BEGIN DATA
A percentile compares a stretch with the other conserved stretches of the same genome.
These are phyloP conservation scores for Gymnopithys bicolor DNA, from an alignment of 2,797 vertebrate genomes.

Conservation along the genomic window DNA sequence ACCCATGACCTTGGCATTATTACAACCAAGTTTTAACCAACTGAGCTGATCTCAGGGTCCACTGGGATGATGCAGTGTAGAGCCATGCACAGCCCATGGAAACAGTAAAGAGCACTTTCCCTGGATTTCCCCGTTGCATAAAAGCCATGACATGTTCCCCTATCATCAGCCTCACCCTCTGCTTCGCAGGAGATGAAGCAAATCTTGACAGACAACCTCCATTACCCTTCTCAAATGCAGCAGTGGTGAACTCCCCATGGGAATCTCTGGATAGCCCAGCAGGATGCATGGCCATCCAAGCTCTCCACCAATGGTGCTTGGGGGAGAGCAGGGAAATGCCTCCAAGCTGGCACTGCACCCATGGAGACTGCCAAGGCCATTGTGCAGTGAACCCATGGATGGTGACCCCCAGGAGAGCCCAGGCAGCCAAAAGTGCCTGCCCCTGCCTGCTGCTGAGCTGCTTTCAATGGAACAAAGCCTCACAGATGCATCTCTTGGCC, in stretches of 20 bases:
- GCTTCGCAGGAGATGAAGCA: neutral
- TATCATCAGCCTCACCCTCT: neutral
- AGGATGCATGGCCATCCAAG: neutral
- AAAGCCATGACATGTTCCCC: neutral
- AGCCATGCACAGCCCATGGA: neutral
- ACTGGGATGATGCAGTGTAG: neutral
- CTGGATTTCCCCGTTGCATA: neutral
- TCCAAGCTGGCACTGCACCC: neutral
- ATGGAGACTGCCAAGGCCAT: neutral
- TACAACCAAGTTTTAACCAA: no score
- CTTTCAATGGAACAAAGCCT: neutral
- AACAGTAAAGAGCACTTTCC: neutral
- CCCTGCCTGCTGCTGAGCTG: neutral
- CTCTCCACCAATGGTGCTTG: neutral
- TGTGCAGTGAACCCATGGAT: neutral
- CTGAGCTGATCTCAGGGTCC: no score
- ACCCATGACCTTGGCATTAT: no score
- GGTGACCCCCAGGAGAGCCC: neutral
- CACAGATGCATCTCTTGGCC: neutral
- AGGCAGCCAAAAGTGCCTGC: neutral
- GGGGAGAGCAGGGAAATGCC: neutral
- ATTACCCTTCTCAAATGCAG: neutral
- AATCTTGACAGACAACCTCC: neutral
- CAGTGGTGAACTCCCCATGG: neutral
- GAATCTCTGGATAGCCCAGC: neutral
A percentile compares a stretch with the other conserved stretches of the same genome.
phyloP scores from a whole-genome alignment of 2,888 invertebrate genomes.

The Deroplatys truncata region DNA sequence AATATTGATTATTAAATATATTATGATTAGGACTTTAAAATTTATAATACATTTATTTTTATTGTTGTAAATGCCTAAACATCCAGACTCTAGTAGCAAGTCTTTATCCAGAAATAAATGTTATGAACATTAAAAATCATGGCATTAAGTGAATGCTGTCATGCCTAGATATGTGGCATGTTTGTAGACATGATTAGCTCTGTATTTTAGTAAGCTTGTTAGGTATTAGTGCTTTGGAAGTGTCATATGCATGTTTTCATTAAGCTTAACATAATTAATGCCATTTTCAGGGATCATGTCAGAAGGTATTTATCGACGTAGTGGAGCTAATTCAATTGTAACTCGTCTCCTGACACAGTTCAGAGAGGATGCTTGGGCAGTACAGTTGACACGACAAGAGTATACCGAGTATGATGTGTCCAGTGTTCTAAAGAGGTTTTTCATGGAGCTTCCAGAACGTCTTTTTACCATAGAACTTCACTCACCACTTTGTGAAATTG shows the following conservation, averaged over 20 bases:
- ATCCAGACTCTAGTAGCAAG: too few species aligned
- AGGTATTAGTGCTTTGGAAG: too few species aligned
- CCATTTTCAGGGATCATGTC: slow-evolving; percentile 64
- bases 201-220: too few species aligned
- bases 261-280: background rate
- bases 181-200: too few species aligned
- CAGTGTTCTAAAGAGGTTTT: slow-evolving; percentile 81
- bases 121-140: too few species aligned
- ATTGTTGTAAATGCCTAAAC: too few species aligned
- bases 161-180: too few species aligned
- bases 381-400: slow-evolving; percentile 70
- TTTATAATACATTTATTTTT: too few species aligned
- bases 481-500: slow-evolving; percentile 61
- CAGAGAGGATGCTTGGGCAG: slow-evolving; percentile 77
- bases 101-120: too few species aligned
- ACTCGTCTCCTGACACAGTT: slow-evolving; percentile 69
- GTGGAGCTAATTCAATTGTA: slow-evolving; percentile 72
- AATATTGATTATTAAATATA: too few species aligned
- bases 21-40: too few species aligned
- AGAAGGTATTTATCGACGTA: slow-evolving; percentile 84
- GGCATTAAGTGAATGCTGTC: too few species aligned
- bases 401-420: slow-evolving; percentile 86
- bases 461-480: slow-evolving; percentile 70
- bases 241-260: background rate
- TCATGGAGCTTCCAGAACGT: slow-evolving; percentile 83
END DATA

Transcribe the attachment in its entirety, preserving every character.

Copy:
A percentile compares a stretch with the other conserved stretches of the same genome.
These are phyloP conservation scores for Gymnopithys bicolor DNA, from an alignment of 2,797 vertebrate genomes.

Conservation along the genomic window DNA sequence ACCCATGACCTTGGCATTATTACAACCAAGTTTTAACCAACTGAGCTGATCTCAGGGTCCACTGGGATGATGCAGTGTAGAGCCATGCACAGCCCATGGAAACAGTAAAGAGCACTTTCCCTGGATTTCCCCGTTGCATAAAAGCCATGACATGTTCCCCTATCATCAGCCTCACCCTCTGCTTCGCAGGAGATGAAGCAAATCTTGACAGACAACCTCCATTACCCTTCTCAAATGCAGCAGTGGTGAACTCCCCATGGGAATCTCTGGATAGCCCAGCAGGATGCATGGCCATCCAAGCTCTCCACCAATGGTGCTTGGGGGAGAGCAGGGAAATGCCTCCAAGCTGGCACTGCACCCATGGAGACTGCCAAGGCCATTGTGCAGTGAACCCATGGATGGTGACCCCCAGGAGAGCCCAGGCAGCCAAAAGTGCCTGCCCCTGCCTGCTGCTGAGCTGCTTTCAATGGAACAAAGCCTCACAGATGCATCTCTTGGCC, in stretches of 20 bases:
- GCTTCGCAGGAGATGAAGCA: neutral
- TATCATCAGCCTCACCCTCT: neutral
- AGGATGCATGGCCATCCAAG: neutral
- AAAGCCATGACATGTTCCCC: neutral
- AGCCATGCACAGCCCATGGA: neutral
- ACTGGGATGATGCAGTGTAG: neutral
- CTGGATTTCCCCGTTGCATA: neutral
- TCCAAGCTGGCACTGCACCC: neutral
- ATGGAGACTGCCAAGGCCAT: neutral
- TACAACCAAGTTTTAACCAA: no score
- CTTTCAATGGAACAAAGCCT: neutral
- AACAGTAAAGAGCACTTTCC: neutral
- CCCTGCCTGCTGCTGAGCTG: neutral
- CTCTCCACCAATGGTGCTTG: neutral
- TGTGCAGTGAACCCATGGAT: neutral
- CTGAGCTGATCTCAGGGTCC: no score
- ACCCATGACCTTGGCATTAT: no score
- GGTGACCCCCAGGAGAGCCC: neutral
- CACAGATGCATCTCTTGGCC: neutral
- AGGCAGCCAAAAGTGCCTGC: neutral
- GGGGAGAGCAGGGAAATGCC: neutral
- ATTACCCTTCTCAAATGCAG: neutral
- AATCTTGACAGACAACCTCC: neutral
- CAGTGGTGAACTCCCCATGG: neutral
- GAATCTCTGGATAGCCCAGC: neutral
A percentile compares a stretch with the other conserved stretches of the same genome.
phyloP scores from a whole-genome alignment of 2,888 invertebrate genomes.

The Deroplatys truncata region DNA sequence AATATTGATTATTAAATATATTATGATTAGGACTTTAAAATTTATAATACATTTATTTTTATTGTTGTAAATGCCTAAACATCCAGACTCTAGTAGCAAGTCTTTATCCAGAAATAAATGTTATGAACATTAAAAATCATGGCATTAAGTGAATGCTGTCATGCCTAGATATGTGGCATGTTTGTAGACATGATTAGCTCTGTATTTTAGTAAGCTTGTTAGGTATTAGTGCTTTGGAAGTGTCATATGCATGTTTTCATTAAGCTTAACATAATTAATGCCATTTTCAGGGATCATGTCAGAAGGTATTTATCGACGTAGTGGAGCTAATTCAATTGTAACTCGTCTCCTGACACAGTTCAGAGAGGATGCTTGGGCAGTACAGTTGACACGACAAGAGTATACCGAGTATGATGTGTCCAGTGTTCTAAAGAGGTTTTTCATGGAGCTTCCAGAACGTCTTTTTACCATAGAACTTCACTCACCACTTTGTGAAATTG shows the following conservation, averaged over 20 bases:
- ATCCAGACTCTAGTAGCAAG: too few species aligned
- AGGTATTAGTGCTTTGGAAG: too few species aligned
- CCATTTTCAGGGATCATGTC: slow-evolving; percentile 64
- bases 201-220: too few species aligned
- bases 261-280: background rate
- bases 181-200: too few species aligned
- CAGTGTTCTAAAGAGGTTTT: slow-evolving; percentile 81
- bases 121-140: too few species aligned
- ATTGTTGTAAATGCCTAAAC: too few species aligned
- bases 161-180: too few species aligned
- bases 381-400: slow-evolving; percentile 70
- TTTATAATACATTTATTTTT: too few species aligned
- bases 481-500: slow-evolving; percentile 61
- CAGAGAGGATGCTTGGGCAG: slow-evolving; percentile 77
- bases 101-120: too few species aligned
- ACTCGTCTCCTGACACAGTT: slow-evolving; percentile 69
- GTGGAGCTAATTCAATTGTA: slow-evolving; percentile 72
- AATATTGATTATTAAATATA: too few species aligned
- bases 21-40: too few species aligned
- AGAAGGTATTTATCGACGTA: slow-evolving; percentile 84
- GGCATTAAGTGAATGCTGTC: too few species aligned
- bases 401-420: slow-evolving; percentile 86
- bases 461-480: slow-evolving; percentile 70
- bases 241-260: background rate
- TCATGGAGCTTCCAGAACGT: slow-evolving; percentile 83